The course is essentially a small climb, bigger climb, huge climb and then reverse. With the 1st 2 climbs done, Jim and I ascended Mosquito Pass.
That 3 mile climb took us up to 13,185’ and the last mile was just shy of 30 minutes. My head didn’t feel so good and there were times I was a little wobbly. But eventually, I made it to the pass and the turnaround. With the “hard part” behind us we descended Mosquito Pass and made our way back up the 2nd of the big hills. That climb, without a doubt, was one of the hardest parts of any race I’ve done. Just over a mile, high grade, no switchbacks, still at 11,000’ and with trashed legs. All I kept asking myself, and Jim, was “why is this so hard?” Eventually we came off the last climb and descended the last few miles into town in 6 hours 27 minutes. Leadville never seems to disappoint. I would have liked to have gone faster, but the thing about Leadville is that finishing trumps time goals. You just never know how your body is going to respond to the altitude or the terrain, which, though not technical, is just flat out rugged. Leadville has a way of beating you up in a way tough to duplicate here in Massachusetts.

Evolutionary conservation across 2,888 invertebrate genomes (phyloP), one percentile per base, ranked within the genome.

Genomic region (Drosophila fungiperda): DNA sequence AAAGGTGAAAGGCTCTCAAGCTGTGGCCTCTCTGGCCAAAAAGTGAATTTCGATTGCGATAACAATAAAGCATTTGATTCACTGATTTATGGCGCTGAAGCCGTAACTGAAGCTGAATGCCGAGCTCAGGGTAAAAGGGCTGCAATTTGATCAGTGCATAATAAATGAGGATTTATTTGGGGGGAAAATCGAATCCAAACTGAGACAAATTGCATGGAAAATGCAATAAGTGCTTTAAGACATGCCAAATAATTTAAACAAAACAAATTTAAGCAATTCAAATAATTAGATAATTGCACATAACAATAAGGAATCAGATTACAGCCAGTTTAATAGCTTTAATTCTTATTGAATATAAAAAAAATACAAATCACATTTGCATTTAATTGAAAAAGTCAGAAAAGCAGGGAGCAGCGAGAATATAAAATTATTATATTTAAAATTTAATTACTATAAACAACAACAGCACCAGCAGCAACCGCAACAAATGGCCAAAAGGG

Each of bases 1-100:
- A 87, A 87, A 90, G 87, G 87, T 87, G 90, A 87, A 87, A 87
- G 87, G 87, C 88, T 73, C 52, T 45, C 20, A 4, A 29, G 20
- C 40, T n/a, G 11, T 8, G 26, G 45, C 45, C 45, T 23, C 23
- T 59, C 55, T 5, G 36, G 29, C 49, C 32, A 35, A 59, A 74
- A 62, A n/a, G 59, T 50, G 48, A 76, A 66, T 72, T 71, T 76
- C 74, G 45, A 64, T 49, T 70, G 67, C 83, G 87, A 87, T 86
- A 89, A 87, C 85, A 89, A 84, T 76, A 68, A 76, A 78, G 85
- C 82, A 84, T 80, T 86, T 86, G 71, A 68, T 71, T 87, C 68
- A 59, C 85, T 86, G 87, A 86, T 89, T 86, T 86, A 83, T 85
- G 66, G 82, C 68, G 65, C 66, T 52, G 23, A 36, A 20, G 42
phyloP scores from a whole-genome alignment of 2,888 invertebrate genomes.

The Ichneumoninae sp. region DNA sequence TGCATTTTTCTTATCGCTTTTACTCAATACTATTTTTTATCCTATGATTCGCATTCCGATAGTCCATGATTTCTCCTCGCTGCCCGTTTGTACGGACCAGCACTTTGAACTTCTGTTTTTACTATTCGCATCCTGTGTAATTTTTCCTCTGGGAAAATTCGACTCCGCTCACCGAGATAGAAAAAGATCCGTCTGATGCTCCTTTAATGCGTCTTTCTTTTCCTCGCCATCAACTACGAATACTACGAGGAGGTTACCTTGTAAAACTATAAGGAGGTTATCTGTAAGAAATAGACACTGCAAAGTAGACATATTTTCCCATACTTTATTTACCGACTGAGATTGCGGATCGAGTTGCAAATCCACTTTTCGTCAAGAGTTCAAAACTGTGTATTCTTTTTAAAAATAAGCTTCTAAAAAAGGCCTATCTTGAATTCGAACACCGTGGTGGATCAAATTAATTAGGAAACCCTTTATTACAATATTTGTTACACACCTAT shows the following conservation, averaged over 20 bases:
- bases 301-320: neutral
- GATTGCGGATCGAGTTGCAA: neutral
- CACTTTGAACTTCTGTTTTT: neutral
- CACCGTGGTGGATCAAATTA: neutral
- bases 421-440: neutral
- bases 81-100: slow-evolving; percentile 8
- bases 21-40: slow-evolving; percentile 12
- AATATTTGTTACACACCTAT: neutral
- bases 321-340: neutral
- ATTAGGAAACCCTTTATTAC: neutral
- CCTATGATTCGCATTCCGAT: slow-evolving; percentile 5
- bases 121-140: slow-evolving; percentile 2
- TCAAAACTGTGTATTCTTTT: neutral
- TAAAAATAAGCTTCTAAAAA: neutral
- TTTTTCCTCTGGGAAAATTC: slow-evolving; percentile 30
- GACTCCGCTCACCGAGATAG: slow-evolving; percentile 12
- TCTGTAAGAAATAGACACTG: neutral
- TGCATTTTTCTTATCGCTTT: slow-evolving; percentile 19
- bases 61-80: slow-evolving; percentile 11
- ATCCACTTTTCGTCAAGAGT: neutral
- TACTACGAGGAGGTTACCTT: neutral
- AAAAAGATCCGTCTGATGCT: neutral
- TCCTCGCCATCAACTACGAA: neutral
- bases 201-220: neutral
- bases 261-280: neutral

Like fighters who keep getting back in the ring, my buddies and I also earned entry into next years Leadville 100 mile trail run. I will “bee” there, epi pen in hand, ready for redemption.